Citizen, entrepreneur, advocate for equal treatment for all
Samm Tittle’s political philosophy can be summed up in one short phrase: “Equal Treatment For All, Because No One Is Above The Law.” This uniquely American notion is the common thread in all of Tittle’s policy positions. For this daughter of immigrants who grew up in a working class family in El Paso, Texas and who worked extremely hard to achieve the American Dream, making sure that everyone has a fair shot to succeed is very important.
Dividing her time between El Paso and Albuquerque, where she worked for her grandparents, brought Tittle into contact with people of many cultures, many of whom were immigrants trying to make their way in the United States and become loyal and productive American citizens. Tittle gained a great appreciation for these hard working immigrants and came to understand that most immigrants come to America not to take from it, but to give back to it.
Through hard work, Tittle became a successful entrepreneur and came to understand that if government was run like a well-oiled business the country and the economy would be in a much better place. For Tittle, jobs are the most important thing because with no job there is no freedom. When an individual has a job they are contributing members of society and many of the problems the country faces are solved.
Tittle is a strong advocate for fairness, equality, transparency and the rule of law. These are thing things she is passionate about. She is a firm believer that no one is above the law, and that we are all in the same boat. Her campaign will be centered on the promise to hold the government accountable for its actions and restore the trust between the American people and their government
Benjamin Weigel was born and raised in Bakersfield, California. He is a graduate of Bakersfield High School, from which he counts several notable athletes and politicians as fellow alumni. After graduation, he enlisted in the US Marine Corps, where he served for thirteen years. He was both stationed domestically and deployed overseas numerous times, including to Ramadi, Iraq, where he saw combat. He spent two years in the Air Force Reserve following his time in the Marines, then chose to end his military career entirely due to injuries sustained during his service. He is presently pursuing a bachelors' degree while working full time as a bus driver.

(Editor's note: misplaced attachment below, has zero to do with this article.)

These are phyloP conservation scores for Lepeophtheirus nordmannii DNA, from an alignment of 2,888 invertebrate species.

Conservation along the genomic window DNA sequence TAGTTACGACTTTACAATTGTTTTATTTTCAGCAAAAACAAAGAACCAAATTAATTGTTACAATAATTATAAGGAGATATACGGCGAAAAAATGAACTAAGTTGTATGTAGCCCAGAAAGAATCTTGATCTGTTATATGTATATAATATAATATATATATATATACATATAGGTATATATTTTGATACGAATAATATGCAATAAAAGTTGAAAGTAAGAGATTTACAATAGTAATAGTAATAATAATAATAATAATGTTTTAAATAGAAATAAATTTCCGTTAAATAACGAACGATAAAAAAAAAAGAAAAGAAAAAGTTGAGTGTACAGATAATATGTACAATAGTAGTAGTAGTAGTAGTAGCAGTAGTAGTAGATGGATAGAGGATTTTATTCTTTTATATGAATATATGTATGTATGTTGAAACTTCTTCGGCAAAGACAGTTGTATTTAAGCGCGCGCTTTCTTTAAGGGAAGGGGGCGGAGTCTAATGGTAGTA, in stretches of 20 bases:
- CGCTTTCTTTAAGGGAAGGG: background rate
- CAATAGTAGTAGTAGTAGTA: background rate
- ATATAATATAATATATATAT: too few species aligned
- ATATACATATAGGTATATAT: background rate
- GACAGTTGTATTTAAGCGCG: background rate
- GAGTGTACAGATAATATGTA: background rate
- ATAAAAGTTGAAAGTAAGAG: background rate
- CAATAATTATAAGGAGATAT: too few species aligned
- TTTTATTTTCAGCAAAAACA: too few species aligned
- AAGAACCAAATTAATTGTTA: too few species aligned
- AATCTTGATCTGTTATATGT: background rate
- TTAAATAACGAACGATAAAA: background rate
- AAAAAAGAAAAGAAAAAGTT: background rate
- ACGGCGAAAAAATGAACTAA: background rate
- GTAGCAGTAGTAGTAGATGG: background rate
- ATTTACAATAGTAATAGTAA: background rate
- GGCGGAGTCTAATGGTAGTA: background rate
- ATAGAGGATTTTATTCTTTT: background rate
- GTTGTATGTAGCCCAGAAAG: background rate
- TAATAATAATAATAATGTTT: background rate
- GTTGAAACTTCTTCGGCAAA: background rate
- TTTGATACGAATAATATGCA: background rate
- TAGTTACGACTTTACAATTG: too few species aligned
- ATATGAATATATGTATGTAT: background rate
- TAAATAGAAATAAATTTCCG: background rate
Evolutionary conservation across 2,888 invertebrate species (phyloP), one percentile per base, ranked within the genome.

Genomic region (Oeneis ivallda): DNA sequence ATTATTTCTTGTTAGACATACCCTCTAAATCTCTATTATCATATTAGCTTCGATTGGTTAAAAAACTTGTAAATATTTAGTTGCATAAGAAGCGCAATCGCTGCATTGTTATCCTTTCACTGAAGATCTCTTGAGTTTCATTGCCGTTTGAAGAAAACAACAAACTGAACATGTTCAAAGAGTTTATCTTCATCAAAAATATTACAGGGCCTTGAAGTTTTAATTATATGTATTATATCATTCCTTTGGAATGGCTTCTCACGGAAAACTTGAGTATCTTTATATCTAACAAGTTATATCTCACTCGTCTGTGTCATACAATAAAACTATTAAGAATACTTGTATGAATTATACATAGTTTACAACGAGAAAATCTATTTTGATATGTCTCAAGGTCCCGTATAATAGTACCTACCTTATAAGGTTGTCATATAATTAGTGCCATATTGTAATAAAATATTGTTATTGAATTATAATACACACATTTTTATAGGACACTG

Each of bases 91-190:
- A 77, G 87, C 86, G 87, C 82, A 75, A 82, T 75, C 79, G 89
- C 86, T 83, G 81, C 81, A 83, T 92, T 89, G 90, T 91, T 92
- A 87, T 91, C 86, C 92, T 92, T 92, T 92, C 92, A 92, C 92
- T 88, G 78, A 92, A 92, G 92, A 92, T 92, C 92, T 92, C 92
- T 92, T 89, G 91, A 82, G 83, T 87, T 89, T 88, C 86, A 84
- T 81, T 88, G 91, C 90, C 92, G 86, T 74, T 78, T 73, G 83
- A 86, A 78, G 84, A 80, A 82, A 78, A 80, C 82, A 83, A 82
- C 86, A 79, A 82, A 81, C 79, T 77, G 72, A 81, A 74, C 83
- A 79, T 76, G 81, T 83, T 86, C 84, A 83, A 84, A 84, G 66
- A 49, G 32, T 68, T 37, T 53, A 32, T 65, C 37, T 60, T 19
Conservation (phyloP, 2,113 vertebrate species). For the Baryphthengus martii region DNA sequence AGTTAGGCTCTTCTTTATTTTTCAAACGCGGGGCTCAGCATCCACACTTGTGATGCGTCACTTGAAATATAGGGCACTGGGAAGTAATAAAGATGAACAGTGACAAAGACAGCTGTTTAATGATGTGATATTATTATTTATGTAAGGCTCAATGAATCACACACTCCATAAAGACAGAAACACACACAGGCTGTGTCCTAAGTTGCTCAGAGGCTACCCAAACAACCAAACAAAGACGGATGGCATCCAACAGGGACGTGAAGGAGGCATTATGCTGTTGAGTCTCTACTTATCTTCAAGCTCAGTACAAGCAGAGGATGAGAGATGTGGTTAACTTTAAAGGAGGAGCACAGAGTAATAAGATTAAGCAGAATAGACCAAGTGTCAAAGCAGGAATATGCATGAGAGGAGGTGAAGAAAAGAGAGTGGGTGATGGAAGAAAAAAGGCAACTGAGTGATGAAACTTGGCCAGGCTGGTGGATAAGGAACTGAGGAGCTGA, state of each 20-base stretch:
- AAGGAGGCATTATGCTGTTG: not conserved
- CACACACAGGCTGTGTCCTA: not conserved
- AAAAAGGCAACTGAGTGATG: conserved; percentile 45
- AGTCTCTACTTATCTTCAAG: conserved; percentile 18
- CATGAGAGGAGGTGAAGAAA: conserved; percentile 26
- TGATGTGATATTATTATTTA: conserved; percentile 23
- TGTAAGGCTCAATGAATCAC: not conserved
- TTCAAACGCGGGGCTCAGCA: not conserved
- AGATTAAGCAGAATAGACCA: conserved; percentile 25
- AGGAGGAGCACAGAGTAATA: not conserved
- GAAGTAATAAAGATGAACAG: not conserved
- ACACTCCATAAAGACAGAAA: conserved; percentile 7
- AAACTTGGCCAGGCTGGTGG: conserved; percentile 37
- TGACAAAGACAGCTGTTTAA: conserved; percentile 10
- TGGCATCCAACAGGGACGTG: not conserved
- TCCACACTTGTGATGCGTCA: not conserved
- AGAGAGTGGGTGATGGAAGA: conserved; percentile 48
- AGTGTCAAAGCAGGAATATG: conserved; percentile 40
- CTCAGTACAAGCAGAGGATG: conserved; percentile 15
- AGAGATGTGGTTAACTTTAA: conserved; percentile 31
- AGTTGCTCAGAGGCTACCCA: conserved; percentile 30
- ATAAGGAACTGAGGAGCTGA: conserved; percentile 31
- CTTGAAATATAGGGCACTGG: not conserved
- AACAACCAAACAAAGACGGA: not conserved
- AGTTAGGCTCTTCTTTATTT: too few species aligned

As a candidate, Weigel comes down slightly right of center, but he is not firmly bound to any particular ideology. He is extremely pro-military, arguing that the United States cannot afford to reduce its armed forces in light of threats from terrorists and hostile nations, and he criticizes elected leaders for comprising, in their majority, people who have never served. He also values the role which veterans play in civilian industry and praises efforts such as the Wounded Warrior project, while calling for further initiatives and denouncing the ignorance of businesses who do not understand what former military people have to offer. He calls for a balanced budget, saying this can be easily achieved and blaming the deficit on the government's improper allocation of existing tax revenues. While he considers illegal immigration to be a border security issue, he opposes existing proposals such as the construction of border walls, and he does not support amnesty.
Weigel advocates for strong civilian oversight of law enforcement agencies, as a check against incidents of police brutality and racism. He specifically rejects internal and intra-agency investigations, as he says that law enforcement share a common culture of mutual protection, and thus their efforts to police themselves are not reliable.
Running as an Independent, Weigel avoids taking strong positions on controversial issues, but where he does commit, he is more right-leaning than not – particularly in his support of the military. Still, it is the centrist who will most agree with his platform, with those strongly right or left likely feeling the depth of his positions to be lacking.